This necessitates both structure and a positive corporate culture. It will only work if your staff understands that they cannot forgo quality or performance in the process of combining self-care with professional responsibilities, similar to “unlimited vacation.”

Good policy, excellent training, and a culture of mutual respect are the greatest ways to support this delicate balancing act.

Rather than incessantly interrupting individuals with notifications all day, every day, make it a point to arrange a time for focused work in their schedules. This way, they know they don’t have to check business email and other asynchronous communications on Tuesday and Thursday afternoons.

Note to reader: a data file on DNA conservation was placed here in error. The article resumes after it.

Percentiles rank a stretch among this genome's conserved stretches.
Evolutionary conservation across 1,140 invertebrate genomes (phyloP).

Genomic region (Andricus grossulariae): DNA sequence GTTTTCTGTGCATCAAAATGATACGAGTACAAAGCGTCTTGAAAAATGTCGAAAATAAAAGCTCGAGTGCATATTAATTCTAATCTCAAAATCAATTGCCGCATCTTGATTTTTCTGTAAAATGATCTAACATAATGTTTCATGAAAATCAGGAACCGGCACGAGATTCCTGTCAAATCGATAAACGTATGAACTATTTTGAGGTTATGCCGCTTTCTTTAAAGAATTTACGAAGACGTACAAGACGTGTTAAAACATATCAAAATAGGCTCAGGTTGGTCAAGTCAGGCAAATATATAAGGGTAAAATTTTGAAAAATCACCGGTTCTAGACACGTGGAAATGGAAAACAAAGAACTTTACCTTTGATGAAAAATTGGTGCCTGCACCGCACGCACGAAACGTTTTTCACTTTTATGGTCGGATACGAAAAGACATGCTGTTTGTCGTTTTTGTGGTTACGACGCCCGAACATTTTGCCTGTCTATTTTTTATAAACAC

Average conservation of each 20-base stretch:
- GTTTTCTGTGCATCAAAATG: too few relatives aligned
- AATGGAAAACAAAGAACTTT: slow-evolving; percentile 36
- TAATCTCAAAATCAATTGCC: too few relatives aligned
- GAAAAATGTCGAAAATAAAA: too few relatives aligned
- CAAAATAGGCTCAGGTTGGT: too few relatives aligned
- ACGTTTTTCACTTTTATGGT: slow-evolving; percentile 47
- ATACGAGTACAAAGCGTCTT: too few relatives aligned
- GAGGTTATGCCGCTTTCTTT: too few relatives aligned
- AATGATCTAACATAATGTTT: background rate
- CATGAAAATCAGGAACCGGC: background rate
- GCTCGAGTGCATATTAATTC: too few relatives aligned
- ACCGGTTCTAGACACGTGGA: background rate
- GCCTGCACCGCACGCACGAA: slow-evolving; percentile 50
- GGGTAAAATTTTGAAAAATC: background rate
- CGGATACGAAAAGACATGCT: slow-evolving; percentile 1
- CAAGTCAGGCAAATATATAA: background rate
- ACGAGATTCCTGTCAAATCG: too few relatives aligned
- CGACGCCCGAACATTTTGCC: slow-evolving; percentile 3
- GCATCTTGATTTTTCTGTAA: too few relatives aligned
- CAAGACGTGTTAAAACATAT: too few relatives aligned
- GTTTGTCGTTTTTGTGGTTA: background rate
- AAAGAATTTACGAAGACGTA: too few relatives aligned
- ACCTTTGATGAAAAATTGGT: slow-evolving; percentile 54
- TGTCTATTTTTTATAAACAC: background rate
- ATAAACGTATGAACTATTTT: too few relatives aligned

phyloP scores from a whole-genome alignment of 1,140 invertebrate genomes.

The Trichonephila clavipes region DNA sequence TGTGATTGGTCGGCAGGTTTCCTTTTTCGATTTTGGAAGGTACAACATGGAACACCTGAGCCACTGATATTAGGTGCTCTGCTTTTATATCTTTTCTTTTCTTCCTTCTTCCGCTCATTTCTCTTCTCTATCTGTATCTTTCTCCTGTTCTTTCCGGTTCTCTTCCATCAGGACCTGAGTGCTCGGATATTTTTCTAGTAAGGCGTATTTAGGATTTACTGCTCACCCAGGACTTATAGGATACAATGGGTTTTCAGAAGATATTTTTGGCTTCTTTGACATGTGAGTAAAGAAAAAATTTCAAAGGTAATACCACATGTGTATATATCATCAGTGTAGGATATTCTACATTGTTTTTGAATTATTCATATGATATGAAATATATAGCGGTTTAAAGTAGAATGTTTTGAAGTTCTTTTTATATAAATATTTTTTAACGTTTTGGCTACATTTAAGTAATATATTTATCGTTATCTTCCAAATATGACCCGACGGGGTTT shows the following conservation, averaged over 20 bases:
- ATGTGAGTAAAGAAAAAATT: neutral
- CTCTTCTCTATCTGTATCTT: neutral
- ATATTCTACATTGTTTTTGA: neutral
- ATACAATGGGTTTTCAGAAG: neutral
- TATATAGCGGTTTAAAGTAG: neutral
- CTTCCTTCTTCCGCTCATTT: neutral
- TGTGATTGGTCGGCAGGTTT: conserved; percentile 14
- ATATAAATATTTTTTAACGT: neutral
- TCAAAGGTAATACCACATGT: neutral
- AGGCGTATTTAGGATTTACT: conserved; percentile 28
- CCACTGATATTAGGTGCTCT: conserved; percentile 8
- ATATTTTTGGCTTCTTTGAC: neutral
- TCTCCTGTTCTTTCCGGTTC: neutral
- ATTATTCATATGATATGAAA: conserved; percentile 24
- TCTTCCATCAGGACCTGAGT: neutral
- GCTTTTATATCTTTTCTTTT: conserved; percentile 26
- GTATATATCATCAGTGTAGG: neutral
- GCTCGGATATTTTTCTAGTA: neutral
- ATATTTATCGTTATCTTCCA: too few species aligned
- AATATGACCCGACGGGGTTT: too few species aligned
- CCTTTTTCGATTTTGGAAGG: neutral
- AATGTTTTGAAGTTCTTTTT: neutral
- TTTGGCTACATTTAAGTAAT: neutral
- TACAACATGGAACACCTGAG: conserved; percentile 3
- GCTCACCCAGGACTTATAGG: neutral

This, of course, necessitates your trust and their capacity to handle their own. But, given that micromanaging is known to have bad consequences, it’s well worth it.

We’ve witnessed personally how people who are in charge of their own schedules are more productive at work. According to research, remote workers also achieve better results as a result of their productivity.

If your staff are achieving or exceeding your performance standards, don’t be scared to give them the reins. Oh, and workaholic culture should be avoided at all costs.

Assume someone needs to enter “do not disturb” mode in order to complete a work sprint. Awesome! They shouldn’t be chastised for it.

4. Reduce the number of interruptions in your team as much as feasible.

Unfun fact: During any given workday, 40% of workers face at least 10 interruptions.